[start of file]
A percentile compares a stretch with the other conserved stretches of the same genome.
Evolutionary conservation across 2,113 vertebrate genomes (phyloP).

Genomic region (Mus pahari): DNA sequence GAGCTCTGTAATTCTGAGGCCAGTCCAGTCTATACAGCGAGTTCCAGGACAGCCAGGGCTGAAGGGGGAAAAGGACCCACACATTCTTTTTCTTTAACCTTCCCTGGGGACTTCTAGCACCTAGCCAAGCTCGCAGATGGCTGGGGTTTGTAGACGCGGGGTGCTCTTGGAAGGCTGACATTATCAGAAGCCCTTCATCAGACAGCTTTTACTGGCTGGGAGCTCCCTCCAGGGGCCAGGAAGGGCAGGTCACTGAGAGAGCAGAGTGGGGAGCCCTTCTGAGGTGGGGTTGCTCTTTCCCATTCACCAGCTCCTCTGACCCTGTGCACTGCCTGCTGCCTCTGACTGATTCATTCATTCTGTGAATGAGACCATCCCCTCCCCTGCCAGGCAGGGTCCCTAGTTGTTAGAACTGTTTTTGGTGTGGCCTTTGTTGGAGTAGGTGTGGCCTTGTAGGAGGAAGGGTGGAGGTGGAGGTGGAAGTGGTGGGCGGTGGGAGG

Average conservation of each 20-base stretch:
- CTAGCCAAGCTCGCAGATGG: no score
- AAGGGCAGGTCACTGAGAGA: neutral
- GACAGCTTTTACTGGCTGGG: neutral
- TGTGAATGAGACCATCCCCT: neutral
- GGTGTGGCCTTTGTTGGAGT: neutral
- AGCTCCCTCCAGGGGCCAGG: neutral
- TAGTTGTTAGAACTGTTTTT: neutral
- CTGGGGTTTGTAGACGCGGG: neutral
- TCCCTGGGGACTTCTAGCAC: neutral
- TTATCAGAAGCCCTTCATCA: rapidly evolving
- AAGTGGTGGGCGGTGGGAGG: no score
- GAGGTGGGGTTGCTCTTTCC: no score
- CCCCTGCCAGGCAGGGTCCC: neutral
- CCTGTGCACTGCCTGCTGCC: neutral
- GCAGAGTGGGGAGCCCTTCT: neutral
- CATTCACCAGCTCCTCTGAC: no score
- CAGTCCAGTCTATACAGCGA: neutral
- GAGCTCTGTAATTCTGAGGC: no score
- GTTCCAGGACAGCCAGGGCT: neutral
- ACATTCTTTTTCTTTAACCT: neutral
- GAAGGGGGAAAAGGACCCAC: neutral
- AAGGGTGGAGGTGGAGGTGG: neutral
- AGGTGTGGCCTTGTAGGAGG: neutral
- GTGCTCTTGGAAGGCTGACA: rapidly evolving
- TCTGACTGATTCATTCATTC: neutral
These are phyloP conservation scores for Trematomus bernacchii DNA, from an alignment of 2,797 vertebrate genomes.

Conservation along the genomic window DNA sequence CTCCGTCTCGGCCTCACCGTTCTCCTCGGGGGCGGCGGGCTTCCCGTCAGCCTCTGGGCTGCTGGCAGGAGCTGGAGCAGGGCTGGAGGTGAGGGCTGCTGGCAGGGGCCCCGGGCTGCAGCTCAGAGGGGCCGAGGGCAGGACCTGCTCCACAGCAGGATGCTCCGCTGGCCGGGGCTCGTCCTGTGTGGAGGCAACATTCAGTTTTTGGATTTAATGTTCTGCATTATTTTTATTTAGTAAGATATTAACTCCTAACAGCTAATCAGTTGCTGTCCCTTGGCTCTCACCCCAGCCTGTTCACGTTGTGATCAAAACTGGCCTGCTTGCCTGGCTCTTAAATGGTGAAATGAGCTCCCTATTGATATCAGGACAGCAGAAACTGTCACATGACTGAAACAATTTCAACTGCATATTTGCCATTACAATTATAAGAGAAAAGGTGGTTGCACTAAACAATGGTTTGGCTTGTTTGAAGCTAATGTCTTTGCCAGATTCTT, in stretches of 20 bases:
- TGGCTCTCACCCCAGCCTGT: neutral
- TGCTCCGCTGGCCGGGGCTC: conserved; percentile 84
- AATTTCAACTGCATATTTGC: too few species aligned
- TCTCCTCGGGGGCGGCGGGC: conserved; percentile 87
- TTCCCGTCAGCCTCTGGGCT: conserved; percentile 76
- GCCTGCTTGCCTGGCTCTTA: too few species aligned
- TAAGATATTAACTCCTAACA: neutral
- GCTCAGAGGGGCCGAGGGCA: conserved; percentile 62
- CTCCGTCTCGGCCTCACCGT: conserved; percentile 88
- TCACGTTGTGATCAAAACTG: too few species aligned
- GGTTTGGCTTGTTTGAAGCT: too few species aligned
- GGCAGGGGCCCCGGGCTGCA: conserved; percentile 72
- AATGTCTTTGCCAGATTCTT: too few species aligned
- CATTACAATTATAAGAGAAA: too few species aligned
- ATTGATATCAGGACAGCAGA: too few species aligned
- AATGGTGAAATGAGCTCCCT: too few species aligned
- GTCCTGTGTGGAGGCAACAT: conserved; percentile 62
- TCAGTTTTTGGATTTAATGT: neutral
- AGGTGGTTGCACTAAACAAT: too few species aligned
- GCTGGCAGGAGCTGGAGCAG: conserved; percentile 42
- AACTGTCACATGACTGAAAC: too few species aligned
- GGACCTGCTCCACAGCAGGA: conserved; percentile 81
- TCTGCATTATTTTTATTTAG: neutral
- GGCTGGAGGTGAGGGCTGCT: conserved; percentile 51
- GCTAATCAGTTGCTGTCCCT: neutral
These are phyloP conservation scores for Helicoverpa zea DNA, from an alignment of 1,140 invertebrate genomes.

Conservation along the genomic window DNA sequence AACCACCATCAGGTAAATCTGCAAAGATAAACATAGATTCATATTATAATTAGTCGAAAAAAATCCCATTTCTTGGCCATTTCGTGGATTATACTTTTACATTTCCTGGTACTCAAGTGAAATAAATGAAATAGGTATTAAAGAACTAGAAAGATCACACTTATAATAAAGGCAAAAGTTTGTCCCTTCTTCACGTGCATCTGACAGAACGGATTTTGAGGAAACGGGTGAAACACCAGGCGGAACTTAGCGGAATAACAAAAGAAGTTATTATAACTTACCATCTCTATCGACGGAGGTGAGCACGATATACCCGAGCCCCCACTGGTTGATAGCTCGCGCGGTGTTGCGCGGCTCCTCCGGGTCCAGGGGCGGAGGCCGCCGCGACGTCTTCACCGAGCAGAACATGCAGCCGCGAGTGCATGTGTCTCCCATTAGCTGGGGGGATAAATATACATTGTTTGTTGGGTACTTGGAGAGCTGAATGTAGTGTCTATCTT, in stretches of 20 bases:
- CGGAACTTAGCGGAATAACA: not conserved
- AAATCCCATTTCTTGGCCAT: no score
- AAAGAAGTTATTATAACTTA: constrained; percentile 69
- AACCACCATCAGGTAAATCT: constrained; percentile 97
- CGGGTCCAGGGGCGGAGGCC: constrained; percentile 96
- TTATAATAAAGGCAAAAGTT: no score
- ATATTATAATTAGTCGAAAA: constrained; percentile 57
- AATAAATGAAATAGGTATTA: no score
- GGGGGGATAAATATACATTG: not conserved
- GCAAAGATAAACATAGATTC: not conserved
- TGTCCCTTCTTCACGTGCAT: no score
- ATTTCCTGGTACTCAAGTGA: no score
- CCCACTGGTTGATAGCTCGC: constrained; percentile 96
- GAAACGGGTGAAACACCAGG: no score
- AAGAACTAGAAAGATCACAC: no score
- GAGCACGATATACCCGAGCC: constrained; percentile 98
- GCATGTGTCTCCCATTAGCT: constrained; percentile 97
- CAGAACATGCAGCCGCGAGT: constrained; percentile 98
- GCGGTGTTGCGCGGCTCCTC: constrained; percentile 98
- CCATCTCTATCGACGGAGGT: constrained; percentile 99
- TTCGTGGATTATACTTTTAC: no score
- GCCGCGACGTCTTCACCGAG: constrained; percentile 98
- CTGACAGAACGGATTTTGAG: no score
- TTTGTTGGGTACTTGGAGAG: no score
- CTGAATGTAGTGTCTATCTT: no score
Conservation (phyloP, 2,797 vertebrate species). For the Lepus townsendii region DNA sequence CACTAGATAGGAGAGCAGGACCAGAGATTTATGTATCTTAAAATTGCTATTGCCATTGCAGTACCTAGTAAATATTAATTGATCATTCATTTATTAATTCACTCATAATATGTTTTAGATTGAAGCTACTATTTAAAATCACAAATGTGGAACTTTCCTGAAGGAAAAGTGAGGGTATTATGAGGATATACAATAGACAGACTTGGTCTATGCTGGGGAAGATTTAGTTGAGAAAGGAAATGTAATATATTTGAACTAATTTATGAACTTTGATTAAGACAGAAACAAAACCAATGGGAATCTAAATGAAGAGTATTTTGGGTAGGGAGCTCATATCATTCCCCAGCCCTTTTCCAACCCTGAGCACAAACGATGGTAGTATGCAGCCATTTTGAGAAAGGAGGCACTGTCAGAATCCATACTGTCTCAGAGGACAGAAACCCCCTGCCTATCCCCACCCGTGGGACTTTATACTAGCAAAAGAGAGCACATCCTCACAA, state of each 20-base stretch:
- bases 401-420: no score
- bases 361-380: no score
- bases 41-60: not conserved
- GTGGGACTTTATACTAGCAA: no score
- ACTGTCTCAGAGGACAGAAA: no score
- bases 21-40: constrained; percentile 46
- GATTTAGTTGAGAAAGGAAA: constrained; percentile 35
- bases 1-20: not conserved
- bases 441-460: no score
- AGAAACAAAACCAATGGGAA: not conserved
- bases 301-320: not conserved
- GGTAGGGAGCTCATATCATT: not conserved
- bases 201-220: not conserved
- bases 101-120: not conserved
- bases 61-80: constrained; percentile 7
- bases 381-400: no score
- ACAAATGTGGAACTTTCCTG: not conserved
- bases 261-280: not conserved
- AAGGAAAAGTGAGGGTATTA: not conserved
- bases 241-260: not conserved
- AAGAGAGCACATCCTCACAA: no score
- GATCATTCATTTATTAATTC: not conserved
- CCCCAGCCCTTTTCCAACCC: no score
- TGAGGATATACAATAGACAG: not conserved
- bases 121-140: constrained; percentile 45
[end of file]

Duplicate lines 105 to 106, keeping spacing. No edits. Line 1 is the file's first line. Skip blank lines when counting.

- AAGAGAGCACATCCTCACAA: no score
- GATCATTCATTTATTAATTC: not conserved